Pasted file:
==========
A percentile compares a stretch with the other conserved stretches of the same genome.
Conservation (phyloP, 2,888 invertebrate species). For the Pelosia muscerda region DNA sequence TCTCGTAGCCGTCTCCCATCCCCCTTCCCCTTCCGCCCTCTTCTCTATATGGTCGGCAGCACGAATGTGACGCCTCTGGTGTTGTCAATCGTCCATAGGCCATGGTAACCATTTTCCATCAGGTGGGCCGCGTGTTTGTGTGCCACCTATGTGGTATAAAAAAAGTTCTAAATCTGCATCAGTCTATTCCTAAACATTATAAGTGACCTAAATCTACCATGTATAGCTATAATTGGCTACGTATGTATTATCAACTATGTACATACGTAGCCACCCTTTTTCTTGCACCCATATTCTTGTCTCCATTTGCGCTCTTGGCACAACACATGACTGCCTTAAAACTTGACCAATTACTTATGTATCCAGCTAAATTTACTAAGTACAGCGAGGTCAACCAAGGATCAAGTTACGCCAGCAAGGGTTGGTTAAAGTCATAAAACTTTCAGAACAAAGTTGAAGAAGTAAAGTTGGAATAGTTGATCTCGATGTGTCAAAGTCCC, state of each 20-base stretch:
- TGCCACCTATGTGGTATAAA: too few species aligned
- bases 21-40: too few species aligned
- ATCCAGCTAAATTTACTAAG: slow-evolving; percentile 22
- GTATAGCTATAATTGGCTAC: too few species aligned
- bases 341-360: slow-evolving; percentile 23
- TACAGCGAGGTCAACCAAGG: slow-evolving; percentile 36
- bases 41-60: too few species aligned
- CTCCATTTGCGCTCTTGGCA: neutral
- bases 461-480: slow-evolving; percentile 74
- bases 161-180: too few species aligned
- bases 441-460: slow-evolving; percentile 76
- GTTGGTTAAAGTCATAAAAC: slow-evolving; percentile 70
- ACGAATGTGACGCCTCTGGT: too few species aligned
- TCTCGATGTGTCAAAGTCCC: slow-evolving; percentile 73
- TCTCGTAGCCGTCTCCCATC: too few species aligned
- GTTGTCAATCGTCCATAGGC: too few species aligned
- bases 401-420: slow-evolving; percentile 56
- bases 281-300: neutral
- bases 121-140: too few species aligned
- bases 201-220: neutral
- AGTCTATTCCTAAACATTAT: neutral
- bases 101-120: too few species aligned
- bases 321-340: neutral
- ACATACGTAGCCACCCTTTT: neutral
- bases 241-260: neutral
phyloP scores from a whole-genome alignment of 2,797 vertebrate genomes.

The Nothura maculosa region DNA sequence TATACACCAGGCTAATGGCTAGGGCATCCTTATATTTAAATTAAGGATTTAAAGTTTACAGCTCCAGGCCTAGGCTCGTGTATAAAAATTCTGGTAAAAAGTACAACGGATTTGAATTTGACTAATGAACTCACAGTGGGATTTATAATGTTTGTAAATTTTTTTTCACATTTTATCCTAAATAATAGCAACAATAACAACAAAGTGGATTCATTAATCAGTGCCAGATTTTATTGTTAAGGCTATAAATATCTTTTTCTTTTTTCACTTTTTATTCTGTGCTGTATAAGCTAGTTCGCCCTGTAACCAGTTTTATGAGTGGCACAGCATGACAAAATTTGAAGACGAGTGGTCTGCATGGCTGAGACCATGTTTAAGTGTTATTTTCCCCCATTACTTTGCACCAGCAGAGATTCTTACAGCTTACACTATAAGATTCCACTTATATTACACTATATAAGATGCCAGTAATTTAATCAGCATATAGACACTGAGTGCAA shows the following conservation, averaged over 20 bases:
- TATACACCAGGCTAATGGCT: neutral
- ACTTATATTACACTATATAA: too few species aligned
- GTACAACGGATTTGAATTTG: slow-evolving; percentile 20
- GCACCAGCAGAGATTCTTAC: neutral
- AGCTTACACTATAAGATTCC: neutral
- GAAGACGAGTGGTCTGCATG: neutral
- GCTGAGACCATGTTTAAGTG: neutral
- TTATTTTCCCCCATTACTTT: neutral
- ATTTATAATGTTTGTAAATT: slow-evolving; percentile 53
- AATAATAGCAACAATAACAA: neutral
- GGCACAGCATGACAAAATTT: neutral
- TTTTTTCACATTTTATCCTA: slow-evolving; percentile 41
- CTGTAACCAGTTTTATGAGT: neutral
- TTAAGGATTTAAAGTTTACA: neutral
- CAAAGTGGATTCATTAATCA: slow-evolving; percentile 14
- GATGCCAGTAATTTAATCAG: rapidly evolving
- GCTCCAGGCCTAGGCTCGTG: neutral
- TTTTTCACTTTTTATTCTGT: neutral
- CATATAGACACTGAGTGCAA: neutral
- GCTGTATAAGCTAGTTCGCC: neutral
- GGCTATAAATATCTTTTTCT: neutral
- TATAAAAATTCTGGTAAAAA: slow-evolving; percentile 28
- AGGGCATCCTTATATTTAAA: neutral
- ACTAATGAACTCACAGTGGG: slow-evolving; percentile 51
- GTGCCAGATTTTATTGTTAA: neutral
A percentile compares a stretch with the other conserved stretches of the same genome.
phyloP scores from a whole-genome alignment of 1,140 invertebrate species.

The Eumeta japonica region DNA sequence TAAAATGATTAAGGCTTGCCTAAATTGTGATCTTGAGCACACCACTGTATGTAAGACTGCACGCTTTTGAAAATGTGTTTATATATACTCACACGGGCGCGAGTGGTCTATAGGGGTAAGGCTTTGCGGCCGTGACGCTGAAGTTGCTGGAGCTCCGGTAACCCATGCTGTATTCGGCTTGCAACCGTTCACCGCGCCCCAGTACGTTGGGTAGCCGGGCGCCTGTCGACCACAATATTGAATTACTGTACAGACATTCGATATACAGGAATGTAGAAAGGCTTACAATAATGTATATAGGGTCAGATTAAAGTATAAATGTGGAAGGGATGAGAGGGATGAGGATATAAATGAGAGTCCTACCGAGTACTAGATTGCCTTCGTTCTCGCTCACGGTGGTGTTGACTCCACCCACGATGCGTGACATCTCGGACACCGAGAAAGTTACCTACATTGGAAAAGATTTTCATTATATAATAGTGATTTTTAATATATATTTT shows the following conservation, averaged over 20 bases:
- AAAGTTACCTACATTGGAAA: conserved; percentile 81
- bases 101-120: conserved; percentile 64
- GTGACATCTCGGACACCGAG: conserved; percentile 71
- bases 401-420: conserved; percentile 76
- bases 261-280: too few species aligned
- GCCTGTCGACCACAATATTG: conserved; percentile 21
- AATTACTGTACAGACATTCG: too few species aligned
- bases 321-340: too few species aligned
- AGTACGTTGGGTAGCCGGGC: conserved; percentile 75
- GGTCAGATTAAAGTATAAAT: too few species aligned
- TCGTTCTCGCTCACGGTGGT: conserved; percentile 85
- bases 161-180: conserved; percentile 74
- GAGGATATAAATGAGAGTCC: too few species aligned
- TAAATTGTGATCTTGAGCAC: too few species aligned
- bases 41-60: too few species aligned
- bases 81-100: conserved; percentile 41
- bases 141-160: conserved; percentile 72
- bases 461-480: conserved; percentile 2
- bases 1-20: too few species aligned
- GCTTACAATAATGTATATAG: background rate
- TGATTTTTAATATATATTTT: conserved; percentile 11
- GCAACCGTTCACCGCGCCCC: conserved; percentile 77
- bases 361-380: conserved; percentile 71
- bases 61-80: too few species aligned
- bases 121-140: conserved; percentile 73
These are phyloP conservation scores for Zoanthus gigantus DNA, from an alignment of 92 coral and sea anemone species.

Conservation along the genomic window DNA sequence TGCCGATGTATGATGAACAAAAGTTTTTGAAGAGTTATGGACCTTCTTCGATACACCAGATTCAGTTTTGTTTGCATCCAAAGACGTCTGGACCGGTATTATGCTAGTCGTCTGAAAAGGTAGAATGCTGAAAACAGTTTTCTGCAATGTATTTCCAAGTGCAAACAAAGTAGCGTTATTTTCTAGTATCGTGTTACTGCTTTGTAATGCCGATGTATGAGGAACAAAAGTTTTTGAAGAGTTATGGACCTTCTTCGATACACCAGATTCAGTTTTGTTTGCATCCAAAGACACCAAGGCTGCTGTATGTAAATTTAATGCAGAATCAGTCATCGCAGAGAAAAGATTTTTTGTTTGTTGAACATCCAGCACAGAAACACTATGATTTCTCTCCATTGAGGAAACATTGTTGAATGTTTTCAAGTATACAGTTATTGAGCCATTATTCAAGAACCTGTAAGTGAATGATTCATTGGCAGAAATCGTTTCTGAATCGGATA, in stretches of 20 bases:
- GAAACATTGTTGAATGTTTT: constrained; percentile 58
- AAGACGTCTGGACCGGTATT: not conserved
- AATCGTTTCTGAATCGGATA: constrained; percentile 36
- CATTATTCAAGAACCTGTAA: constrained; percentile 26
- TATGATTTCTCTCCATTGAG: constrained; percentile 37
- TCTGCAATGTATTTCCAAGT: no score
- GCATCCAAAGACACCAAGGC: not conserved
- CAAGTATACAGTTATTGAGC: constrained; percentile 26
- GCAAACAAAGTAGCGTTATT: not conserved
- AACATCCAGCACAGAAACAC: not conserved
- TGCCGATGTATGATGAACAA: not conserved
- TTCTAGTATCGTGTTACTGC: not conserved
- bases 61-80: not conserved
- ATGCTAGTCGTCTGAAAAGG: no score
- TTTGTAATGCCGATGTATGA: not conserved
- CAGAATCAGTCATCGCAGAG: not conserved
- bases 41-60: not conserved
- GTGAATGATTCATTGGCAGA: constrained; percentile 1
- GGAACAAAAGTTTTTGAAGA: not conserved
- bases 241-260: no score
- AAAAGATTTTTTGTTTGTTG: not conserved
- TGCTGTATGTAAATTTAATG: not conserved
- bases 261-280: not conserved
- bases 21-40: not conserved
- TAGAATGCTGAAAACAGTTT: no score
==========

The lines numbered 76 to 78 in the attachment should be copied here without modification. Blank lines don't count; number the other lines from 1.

- bases 1-20: too few species aligned
- GCTTACAATAATGTATATAG: background rate
- TGATTTTTAATATATATTTT: conserved; percentile 11